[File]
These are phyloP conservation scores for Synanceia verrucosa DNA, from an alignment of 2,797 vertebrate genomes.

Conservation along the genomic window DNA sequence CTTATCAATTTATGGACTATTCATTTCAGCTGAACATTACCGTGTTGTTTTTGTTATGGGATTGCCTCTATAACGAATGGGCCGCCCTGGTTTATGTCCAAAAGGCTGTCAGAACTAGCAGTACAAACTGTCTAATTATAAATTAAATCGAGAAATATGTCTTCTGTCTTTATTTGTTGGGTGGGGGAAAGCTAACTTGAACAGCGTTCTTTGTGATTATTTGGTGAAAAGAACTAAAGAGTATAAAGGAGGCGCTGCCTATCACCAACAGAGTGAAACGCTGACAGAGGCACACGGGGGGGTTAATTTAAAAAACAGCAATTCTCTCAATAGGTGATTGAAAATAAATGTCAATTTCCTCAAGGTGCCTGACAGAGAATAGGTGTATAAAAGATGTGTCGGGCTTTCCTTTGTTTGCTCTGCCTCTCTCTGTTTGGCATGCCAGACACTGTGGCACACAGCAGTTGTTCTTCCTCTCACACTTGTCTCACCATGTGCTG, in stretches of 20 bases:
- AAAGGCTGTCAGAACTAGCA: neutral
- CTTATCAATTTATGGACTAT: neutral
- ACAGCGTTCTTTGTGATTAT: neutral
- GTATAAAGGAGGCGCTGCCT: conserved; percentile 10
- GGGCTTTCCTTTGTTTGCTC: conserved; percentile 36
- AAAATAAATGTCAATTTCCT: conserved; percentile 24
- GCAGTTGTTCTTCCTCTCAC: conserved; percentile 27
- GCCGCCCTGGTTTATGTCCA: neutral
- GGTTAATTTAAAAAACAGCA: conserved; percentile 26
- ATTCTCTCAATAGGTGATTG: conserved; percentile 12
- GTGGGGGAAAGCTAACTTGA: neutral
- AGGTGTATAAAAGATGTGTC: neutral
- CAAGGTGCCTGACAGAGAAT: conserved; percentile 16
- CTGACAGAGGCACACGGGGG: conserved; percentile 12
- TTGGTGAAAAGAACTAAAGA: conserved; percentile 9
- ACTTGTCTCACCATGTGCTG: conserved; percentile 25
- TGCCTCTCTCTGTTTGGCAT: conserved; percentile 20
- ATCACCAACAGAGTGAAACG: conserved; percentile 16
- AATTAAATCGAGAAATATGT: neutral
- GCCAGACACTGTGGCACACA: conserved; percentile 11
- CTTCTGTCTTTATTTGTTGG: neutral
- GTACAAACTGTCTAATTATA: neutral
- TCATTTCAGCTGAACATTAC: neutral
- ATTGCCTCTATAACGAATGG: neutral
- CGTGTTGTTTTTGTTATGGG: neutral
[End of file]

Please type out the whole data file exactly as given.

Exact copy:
These are phyloP conservation scores for Synanceia verrucosa DNA, from an alignment of 2,797 vertebrate genomes.

Conservation along the genomic window DNA sequence CTTATCAATTTATGGACTATTCATTTCAGCTGAACATTACCGTGTTGTTTTTGTTATGGGATTGCCTCTATAACGAATGGGCCGCCCTGGTTTATGTCCAAAAGGCTGTCAGAACTAGCAGTACAAACTGTCTAATTATAAATTAAATCGAGAAATATGTCTTCTGTCTTTATTTGTTGGGTGGGGGAAAGCTAACTTGAACAGCGTTCTTTGTGATTATTTGGTGAAAAGAACTAAAGAGTATAAAGGAGGCGCTGCCTATCACCAACAGAGTGAAACGCTGACAGAGGCACACGGGGGGGTTAATTTAAAAAACAGCAATTCTCTCAATAGGTGATTGAAAATAAATGTCAATTTCCTCAAGGTGCCTGACAGAGAATAGGTGTATAAAAGATGTGTCGGGCTTTCCTTTGTTTGCTCTGCCTCTCTCTGTTTGGCATGCCAGACACTGTGGCACACAGCAGTTGTTCTTCCTCTCACACTTGTCTCACCATGTGCTG, in stretches of 20 bases:
- AAAGGCTGTCAGAACTAGCA: neutral
- CTTATCAATTTATGGACTAT: neutral
- ACAGCGTTCTTTGTGATTAT: neutral
- GTATAAAGGAGGCGCTGCCT: conserved; percentile 10
- GGGCTTTCCTTTGTTTGCTC: conserved; percentile 36
- AAAATAAATGTCAATTTCCT: conserved; percentile 24
- GCAGTTGTTCTTCCTCTCAC: conserved; percentile 27
- GCCGCCCTGGTTTATGTCCA: neutral
- GGTTAATTTAAAAAACAGCA: conserved; percentile 26
- ATTCTCTCAATAGGTGATTG: conserved; percentile 12
- GTGGGGGAAAGCTAACTTGA: neutral
- AGGTGTATAAAAGATGTGTC: neutral
- CAAGGTGCCTGACAGAGAAT: conserved; percentile 16
- CTGACAGAGGCACACGGGGG: conserved; percentile 12
- TTGGTGAAAAGAACTAAAGA: conserved; percentile 9
- ACTTGTCTCACCATGTGCTG: conserved; percentile 25
- TGCCTCTCTCTGTTTGGCAT: conserved; percentile 20
- ATCACCAACAGAGTGAAACG: conserved; percentile 16
- AATTAAATCGAGAAATATGT: neutral
- GCCAGACACTGTGGCACACA: conserved; percentile 11
- CTTCTGTCTTTATTTGTTGG: neutral
- GTACAAACTGTCTAATTATA: neutral
- TCATTTCAGCTGAACATTAC: neutral
- ATTGCCTCTATAACGAATGG: neutral
- CGTGTTGTTTTTGTTATGGG: neutral